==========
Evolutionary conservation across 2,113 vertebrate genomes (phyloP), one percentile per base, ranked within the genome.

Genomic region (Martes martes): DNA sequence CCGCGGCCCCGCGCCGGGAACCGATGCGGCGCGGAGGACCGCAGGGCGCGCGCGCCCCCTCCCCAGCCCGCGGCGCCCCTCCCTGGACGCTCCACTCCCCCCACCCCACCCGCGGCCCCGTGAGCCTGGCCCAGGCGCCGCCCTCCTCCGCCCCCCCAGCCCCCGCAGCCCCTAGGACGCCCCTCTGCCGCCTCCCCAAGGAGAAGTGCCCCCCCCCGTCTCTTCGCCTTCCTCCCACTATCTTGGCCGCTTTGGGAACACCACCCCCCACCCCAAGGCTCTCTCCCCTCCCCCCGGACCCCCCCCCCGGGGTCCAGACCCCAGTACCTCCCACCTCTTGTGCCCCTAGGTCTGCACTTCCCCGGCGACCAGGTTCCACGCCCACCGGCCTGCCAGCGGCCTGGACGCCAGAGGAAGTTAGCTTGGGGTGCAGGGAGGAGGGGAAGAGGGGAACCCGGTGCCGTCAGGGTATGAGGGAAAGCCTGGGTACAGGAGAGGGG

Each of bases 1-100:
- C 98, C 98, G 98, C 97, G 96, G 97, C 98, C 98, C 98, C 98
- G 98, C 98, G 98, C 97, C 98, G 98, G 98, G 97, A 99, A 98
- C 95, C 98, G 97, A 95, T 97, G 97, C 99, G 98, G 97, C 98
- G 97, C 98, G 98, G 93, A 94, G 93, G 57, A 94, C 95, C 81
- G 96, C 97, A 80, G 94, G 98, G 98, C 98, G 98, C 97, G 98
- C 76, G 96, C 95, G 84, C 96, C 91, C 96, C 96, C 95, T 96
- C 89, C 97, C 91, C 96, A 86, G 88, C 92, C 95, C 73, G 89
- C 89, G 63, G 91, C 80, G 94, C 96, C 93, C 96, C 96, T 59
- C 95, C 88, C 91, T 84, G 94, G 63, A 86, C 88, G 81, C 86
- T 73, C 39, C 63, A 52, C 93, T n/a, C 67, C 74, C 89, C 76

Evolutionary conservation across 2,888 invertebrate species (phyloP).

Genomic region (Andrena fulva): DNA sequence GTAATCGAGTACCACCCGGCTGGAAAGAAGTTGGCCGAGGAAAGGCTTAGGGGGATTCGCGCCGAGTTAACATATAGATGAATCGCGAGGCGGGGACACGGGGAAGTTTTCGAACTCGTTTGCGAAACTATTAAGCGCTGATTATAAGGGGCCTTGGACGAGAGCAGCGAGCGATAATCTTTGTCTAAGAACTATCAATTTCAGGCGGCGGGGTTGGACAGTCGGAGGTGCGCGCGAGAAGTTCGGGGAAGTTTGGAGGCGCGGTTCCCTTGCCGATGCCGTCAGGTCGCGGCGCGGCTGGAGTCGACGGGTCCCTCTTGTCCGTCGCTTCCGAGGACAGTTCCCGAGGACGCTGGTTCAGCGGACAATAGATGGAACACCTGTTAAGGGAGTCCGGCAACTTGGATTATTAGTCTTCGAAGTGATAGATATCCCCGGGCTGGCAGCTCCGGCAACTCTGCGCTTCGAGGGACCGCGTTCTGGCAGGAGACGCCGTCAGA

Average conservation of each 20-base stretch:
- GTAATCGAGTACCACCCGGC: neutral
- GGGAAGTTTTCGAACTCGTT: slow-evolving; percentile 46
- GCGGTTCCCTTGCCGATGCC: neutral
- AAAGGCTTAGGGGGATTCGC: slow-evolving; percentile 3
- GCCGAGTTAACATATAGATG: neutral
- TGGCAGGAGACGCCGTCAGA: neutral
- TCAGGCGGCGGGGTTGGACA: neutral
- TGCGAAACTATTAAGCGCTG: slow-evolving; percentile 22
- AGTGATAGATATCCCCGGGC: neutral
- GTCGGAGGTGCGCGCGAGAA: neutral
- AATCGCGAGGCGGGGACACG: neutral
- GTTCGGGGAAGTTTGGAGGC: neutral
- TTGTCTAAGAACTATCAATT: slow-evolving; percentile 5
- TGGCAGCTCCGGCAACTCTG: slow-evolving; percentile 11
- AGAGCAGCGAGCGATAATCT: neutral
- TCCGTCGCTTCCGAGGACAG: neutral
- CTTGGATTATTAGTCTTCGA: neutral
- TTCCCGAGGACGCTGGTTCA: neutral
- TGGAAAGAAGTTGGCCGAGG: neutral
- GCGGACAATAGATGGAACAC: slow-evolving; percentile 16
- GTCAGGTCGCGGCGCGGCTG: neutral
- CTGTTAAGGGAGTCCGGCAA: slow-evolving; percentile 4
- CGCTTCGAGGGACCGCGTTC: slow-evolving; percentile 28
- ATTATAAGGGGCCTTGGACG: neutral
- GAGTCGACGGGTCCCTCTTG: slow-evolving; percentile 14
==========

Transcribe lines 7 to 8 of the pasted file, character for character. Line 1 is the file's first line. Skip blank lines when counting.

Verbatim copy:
- G 97, C 98, G 98, G 93, A 94, G 93, G 57, A 94, C 95, C 81
- G 96, C 97, A 80, G 94, G 98, G 98, C 98, G 98, C 97, G 98